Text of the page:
Using social media for customer service management is a relatively new concept but one that has really caught on. Like most technological advances there are some ways to use social media that are highly effective and provide your costumers with just what they want.

Businesses spend significant time and effort in attracting customers to a product or service. But a post-sale follow up with customers, is often neglected or a short term initiative right after a sale. While getting initial feedback is a good way to develop our product and service, getting longer term feedback allows us to build strong lasting relationships with customers.

It's always nice to have options. When customer service professionals are faced with a situation where a client is not going to receive what they were promised, it's a good idea to have options for the client that will help alleviate the problem. However, those options need to make sense. In an attempt to alleviate problems customer service professionals sometimes present solutions that don't really address the client's issue.

No one likes to be wrong. Worse yet people hate to admit when they are wrong. This can be especially damaging in a customer service situation where a customer service provider relays incorrect information and then needs to backtrack. Customers lose faith in the competency of the product or service, customer service reps often get defensive, and neither party leaves the interaction with a sense of accomplishment. Overcome this limitation by double checking information and indulging customer requests.

Meeting customer's expectations is a common focus but engagement is frequently overlooked. That's a costly mistake because our focused attention and engagement, our presence, affects how customers perceive us.

Writing out commitments and next steps can save customer care professionals from time consuming and disruptive misunderstandings.

Check for a customer service candidate’s overall people skills before you make any hiring decision!

The very best people skills that candidates will ever employ are on display in the interview situation as they try to win a position with your company. If they don’t capture you there, do you really want them in front of your valuable customers?

I heard a story recently that perfectly illustrates how Customer Service teams can help increase revenues.

Sales and customer service have an opportunity for symbiosis that is often not utilized. This failure often arises from a lack of communication or infighting. Setting up communication channels between sales and customer service helps prevent inter-company resentment and sets positive customer experience as the shared team goal.

This customer service model exemplifies the concept that it's the small, thoughtful gestures that often win over new customers.

How much attention are you paying to the expectations of your clients? If your behavior is too disconnected from their expectations you are likely to encounter conflicts in unexpected ways.

Customer service is an interesting aspect of any business. Whether you call it inside sales or customer care, your frontline employee may have the most difficult job in the company. Have you ever cringed when listening to one of your frontline people on the phone? Do you find your staff to be too strict with the policies or too loose?

Just like all the other areas of a company—the warehouse, the accounting department, shipping—customer care is a process. In fact, it typically involves a number of processes, such as incoming order processing, returns and re-stocking, setting up new accounts and solving customer problems. If a customer-care candidate does not already have a process orientation, it will be an uphill battle to instill one.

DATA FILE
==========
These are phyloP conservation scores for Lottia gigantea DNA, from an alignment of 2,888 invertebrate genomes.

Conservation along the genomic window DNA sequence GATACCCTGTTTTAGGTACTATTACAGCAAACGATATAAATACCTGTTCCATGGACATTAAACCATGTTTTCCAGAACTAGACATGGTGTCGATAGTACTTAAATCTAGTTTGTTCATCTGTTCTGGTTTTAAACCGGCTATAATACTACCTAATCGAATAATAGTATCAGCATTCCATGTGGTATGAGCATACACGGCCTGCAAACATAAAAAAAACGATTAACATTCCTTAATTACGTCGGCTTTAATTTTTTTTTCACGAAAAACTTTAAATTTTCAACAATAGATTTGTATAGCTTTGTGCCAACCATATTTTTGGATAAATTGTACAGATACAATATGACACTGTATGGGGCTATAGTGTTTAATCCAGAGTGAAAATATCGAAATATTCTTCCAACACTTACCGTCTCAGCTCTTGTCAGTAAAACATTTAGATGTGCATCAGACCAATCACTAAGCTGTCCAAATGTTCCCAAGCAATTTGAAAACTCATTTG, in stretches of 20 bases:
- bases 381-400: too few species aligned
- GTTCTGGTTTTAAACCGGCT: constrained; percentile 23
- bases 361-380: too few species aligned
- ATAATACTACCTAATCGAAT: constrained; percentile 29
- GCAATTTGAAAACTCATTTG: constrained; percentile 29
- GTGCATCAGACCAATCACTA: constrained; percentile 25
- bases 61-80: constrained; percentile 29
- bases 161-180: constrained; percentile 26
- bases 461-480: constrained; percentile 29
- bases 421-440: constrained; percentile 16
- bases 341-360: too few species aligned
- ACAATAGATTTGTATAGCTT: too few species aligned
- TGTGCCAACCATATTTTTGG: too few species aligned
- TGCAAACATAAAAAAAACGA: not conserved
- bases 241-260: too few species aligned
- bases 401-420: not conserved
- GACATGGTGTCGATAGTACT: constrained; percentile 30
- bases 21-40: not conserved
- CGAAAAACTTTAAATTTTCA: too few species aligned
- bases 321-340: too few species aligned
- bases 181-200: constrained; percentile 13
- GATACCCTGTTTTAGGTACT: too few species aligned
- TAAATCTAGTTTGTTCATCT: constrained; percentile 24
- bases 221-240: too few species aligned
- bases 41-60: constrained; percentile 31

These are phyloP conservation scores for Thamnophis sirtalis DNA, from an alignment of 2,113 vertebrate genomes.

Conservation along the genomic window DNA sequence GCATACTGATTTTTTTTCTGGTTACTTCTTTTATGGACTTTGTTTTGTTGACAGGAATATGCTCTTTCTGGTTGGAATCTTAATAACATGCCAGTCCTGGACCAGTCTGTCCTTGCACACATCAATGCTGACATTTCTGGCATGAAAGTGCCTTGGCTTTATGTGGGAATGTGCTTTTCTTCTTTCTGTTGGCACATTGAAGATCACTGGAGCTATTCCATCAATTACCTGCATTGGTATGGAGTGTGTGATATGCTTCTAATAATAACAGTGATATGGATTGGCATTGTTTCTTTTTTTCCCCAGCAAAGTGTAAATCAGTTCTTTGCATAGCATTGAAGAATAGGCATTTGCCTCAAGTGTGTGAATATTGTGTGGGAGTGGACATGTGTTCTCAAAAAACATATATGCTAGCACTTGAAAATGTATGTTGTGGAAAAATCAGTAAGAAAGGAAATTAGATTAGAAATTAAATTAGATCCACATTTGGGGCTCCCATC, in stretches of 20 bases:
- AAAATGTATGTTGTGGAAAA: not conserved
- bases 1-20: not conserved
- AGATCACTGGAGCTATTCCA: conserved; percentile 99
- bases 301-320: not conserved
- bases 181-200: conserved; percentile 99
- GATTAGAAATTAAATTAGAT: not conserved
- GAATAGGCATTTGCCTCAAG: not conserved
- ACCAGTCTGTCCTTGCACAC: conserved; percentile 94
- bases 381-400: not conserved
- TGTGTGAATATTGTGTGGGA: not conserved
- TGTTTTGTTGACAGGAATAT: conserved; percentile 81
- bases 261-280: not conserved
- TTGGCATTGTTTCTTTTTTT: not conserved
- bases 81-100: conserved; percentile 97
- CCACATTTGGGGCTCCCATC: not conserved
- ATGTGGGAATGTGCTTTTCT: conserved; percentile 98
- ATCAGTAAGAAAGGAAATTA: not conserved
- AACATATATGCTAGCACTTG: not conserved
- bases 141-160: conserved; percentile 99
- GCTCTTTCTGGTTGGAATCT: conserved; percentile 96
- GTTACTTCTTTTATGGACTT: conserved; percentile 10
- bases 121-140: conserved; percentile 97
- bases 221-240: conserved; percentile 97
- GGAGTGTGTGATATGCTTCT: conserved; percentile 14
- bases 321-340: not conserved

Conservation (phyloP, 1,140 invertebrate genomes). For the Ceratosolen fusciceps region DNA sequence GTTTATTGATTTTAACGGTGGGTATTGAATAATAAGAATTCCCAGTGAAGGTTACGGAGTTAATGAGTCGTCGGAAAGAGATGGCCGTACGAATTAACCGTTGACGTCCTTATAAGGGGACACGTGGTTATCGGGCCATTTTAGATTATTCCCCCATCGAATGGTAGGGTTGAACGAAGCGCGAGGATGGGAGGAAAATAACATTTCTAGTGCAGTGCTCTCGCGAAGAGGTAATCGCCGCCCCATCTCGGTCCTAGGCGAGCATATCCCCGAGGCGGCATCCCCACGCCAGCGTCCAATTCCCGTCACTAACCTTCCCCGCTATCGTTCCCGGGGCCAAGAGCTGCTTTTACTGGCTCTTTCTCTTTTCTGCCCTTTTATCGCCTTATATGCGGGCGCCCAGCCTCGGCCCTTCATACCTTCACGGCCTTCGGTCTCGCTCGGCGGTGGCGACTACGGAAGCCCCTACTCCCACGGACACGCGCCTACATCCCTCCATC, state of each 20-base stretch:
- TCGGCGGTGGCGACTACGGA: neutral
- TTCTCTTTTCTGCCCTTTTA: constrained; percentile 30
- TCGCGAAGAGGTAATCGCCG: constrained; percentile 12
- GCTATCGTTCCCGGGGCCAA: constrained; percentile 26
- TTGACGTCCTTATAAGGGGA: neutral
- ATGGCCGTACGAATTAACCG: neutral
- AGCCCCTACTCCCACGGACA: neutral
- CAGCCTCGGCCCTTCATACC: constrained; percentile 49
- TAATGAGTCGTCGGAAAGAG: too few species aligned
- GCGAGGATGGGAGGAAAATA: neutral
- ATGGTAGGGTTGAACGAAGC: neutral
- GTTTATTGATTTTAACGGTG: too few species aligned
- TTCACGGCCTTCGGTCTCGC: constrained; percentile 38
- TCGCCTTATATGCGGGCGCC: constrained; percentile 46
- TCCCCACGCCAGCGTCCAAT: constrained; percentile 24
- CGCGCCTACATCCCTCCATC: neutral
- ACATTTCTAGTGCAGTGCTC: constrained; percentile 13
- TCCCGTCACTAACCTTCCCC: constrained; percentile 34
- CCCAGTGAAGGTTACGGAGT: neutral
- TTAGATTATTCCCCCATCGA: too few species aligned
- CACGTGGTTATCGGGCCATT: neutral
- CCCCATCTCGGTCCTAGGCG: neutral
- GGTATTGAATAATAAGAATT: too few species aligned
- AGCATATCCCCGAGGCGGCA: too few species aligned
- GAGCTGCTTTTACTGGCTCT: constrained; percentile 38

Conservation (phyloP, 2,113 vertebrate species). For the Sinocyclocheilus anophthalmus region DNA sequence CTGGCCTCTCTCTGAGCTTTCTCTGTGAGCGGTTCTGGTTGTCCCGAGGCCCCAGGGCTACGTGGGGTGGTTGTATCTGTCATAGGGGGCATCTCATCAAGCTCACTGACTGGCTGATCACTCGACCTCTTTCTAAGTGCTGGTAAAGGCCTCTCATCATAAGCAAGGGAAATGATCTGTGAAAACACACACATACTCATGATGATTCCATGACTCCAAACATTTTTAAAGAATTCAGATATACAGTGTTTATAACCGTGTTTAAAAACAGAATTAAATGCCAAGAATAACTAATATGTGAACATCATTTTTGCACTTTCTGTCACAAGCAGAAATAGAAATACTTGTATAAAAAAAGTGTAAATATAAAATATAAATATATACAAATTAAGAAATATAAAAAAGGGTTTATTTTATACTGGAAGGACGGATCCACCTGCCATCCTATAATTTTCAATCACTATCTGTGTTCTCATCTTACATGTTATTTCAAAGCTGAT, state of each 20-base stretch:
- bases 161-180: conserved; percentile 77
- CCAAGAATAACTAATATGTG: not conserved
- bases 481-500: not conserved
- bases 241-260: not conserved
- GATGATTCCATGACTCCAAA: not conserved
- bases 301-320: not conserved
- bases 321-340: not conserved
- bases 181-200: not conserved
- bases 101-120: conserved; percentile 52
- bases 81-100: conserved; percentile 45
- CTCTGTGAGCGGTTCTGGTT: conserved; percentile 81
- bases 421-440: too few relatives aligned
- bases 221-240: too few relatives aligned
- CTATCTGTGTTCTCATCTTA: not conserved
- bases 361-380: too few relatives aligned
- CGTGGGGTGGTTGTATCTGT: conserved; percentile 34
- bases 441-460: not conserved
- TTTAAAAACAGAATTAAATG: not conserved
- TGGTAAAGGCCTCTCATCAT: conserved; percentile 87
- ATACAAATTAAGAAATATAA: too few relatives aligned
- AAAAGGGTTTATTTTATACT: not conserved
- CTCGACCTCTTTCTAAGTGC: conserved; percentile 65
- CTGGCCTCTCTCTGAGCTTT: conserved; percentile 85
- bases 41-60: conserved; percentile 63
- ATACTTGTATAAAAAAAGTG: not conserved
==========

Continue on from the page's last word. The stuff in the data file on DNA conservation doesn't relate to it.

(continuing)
Just like all the other areas of a company—the warehouse, the accounting department, shipping—customer care is a process. In fact, it typically involves a number of processes, such as incoming order processing, returns and re-stocking, setting up new accounts and solving customer problems. If a customer-care candidate does not already have a process orientation, it will be an uphill battle to instill one. Consider the following true story.

I recently shared my experience at a local car dealership with a friend and raved about the excellent service I had received. Everything was exceptional.

Instead of repeating the same customer service behaviors over and over with customers who have their unique characteristics and preferences, every employee must learn how to adjust their customer service style from one customer to the next. If we do not do this, some customers are left disappointed, even when the customer service standards have been met.

A study published in the Harvard Business Review asked the question: Why are we trying to delivery spectacular customer service? They surveyed 10,000 businesses and asked about their expectations around deliverables in customer care. The results were rather surprising.

If you want to measure productivity in your customer-care providers, measure their bias toward action before you hire. Taking action is a quality that says, “I must do something, so I’ll quickly assess the situation, decide on a path, and do something myself.” Rather than wait for the customer to call back, a bias toward action says to reach out to the customer first. A bias toward action is the proactive ingredient in customer care.

You know good customer service when you experience it. It's hard to explain at times when it's not so great, but it's easy to recognize when a customer service agent has gone above and beyond to make sure you're satisfied. At some point, every day, everyone is a customer. A good customer service experience is something that everyone can relate to - so what is it that makes for an exquisite customer service touchpoint

I have been doing a lot of traveling during the last two months. In spite of Chicago's brutal weather and some minor inconveniences, my flights and hotel reservations have gone remarkably smoothly and I have experienced a high level of customer service.

It's March Madness time, which I enjoy, but not always for the same reasons my friends do. Because I'm in sales, it's fun just to watch the teams execute their strategies and then try to figure out how these strategies apply to my own profession. And what stands out, season after season, is how predictable the plays have become and how easily they can be countered